January 15, 2012
By HOLLY KOZELSKY - Bulletin Accent Editor
Artist Dianne Smith creates something out of nothing.
Or not exactly nothing — rather, the everyday leftover items around us that most people would just throw away.
Her colorful, textured and unique totems, pillars and wallhangings now on display at Piedmont Arts are made from twines, fibers, strings, ropes, paper cloth and other discarded things most people wouldn’t give a second glance to. In her hands, they turn into pieces that catch the eye, prompt thought and provoke a unique interpretation from each viewer.
"Dianne Smith: Surface and Soul,” which also includes abstract expressionist paintings, is on exhibit now through Feb. 25 at Piedmont Arts. Also at the galleries is “Within Shadows Cast,” a special installation piece created on site, and a homage to the Civil Rights Movement with materials from the Rev. Thurman Echols’ collections.
From canvas to 3-D
Smith, 46, is an abstract painter from New York City who said she operates “by energy and what I’m feeling.”
Though she is most famous for her abstract paintings, “I fell into abstraction purely by accident,” she said.
Early in her career she painted scenes of African masks. Then she received feedback from painter and poet Danny Simmons, who became a mentor for her. He told her she could do better than that.
His comments made her realize “I was doing work based on what I looked like, based on what I expected my audience to be,” she said.
His advice to her was to “‘figure out who you are as an artist and find your voice and paint from within.’” She felt a pull to paint abstracts, but she “didn’t feel a connection” to the form and did not know of other artists like herself who worked by that style, she said.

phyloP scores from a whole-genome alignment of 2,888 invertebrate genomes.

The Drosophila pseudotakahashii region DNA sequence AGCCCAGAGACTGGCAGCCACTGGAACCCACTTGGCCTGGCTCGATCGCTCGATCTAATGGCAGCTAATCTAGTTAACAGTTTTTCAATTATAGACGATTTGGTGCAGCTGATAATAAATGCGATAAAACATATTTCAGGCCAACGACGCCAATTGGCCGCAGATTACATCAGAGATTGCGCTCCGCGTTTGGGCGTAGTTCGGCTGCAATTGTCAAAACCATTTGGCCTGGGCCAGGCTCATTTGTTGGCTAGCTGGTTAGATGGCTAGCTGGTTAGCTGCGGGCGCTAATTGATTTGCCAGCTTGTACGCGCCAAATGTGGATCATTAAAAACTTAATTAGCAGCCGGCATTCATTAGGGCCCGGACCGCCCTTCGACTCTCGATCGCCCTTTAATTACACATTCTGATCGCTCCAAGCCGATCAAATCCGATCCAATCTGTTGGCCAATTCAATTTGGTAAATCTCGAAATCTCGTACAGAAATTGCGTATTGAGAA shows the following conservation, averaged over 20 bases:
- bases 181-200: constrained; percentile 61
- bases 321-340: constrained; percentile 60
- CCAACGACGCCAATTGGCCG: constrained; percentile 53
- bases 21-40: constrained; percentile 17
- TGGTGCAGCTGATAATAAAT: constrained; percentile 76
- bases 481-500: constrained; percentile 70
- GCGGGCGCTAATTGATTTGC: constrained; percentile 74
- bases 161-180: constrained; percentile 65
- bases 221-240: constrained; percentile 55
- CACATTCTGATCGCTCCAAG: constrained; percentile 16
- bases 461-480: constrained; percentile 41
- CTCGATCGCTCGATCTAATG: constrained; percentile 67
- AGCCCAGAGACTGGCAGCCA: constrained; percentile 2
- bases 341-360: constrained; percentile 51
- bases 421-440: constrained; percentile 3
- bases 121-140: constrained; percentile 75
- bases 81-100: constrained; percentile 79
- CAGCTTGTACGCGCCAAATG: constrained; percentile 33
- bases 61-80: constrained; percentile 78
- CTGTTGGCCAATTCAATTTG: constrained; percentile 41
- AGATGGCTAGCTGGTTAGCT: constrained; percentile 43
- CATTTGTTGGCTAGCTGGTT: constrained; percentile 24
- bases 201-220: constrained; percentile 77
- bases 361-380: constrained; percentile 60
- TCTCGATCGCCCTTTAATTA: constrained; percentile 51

It was at an exhibit for black abstractionist Norman Lewis that opened her eyes. “I was blown away by his work,” she said. “It resonated with me.”
Inspired, Smith tried her hand at abstract painted and showed the results to Simmons. “He said, ‘This is by far the best work you’ve ever done,’” she recalled.
Smith’s career and reputation as an abstract expressionist grew, and her paintings have been exhibited in several states.
By 2007, however, Smith was “beginning to feel a bit stifled by my work,” she said. “I didn’t know what that meant. It was kind of scary for me.” She felt like “something else needs to happen,” but she did not know what direction to take.
Meanwhile, she went into a residency at the School of Visual Arts. There, contemporary artist Gregory Coates confirmed, “‘clearly, you are a master painter. You’ve got this. Let’s change your wrist motion and see what you can do,’” she said.
He told her to paint with any tool other than a paintbrush, and use any surface other than a canvas. “Me, loving a challenge, went to the dollar store ... and got all kinds of squishy things,” she said. She painted in new ways on the floor and walls.
Her next experiment was to use rice paper. However, it wasn’t working out for her, so she threw it aside in frustration. That’s when everything clicked for her: It landed in an “interesting formation” and had her seeing the possibilities of 3-D work through draping, she said.
“Beautiful forms came out,” she said. Those draping projects became her exhibit for that month at the residency.